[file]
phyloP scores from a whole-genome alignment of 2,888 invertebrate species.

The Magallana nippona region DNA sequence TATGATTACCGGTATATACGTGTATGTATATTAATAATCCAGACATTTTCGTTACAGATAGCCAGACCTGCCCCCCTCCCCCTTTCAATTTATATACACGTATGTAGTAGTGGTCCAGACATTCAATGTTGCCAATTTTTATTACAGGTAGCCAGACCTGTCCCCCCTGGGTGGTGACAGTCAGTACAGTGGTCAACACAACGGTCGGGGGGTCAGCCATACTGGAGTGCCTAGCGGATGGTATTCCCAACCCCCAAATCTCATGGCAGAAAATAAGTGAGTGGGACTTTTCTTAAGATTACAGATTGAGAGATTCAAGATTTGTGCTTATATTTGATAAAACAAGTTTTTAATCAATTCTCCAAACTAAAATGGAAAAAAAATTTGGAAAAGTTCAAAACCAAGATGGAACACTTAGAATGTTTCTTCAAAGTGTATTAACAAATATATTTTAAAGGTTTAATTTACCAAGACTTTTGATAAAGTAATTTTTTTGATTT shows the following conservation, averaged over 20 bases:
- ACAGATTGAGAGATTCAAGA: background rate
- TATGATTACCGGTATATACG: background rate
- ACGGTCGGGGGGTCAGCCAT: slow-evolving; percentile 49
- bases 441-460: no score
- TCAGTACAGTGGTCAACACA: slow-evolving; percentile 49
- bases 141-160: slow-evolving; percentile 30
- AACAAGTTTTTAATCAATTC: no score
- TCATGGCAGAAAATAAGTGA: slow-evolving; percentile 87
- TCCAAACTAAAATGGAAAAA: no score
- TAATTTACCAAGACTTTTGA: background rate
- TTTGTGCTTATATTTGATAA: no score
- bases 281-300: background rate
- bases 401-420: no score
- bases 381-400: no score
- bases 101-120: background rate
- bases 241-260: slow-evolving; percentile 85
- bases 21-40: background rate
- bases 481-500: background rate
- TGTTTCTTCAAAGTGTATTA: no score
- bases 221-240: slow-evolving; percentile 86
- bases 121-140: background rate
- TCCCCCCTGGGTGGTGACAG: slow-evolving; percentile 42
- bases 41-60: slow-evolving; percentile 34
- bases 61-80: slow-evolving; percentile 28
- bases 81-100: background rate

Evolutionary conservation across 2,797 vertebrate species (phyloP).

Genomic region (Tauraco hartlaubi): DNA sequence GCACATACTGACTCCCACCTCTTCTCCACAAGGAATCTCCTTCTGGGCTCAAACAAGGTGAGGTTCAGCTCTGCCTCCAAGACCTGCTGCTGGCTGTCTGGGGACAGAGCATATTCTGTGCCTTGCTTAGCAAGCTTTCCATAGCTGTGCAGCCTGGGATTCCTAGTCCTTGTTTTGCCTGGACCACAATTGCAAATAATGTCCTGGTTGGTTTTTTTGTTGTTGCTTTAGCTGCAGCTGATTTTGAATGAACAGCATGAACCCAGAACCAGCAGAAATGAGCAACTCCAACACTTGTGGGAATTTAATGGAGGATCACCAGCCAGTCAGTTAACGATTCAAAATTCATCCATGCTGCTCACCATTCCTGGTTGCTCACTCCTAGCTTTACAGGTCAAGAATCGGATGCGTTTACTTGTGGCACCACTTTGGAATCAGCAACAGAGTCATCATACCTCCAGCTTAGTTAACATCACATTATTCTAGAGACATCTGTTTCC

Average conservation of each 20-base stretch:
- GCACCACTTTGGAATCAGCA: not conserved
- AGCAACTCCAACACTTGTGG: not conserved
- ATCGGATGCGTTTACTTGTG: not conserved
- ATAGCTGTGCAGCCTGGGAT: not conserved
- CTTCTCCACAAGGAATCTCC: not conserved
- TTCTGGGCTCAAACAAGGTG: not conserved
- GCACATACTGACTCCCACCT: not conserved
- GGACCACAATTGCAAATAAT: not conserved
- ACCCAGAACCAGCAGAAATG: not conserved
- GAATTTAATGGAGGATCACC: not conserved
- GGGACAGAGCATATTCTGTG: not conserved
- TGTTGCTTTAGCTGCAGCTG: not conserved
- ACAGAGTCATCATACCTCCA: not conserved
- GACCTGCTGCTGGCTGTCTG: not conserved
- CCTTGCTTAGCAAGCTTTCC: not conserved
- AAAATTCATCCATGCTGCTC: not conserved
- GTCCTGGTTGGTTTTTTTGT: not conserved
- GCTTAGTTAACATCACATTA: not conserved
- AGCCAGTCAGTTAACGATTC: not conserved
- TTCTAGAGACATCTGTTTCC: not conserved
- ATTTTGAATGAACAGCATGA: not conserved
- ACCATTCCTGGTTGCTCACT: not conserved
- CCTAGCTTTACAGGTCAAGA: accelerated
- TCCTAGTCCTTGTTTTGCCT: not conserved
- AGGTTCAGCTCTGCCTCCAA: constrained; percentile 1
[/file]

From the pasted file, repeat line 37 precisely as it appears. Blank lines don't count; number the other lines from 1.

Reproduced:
- GCACATACTGACTCCCACCT: not conserved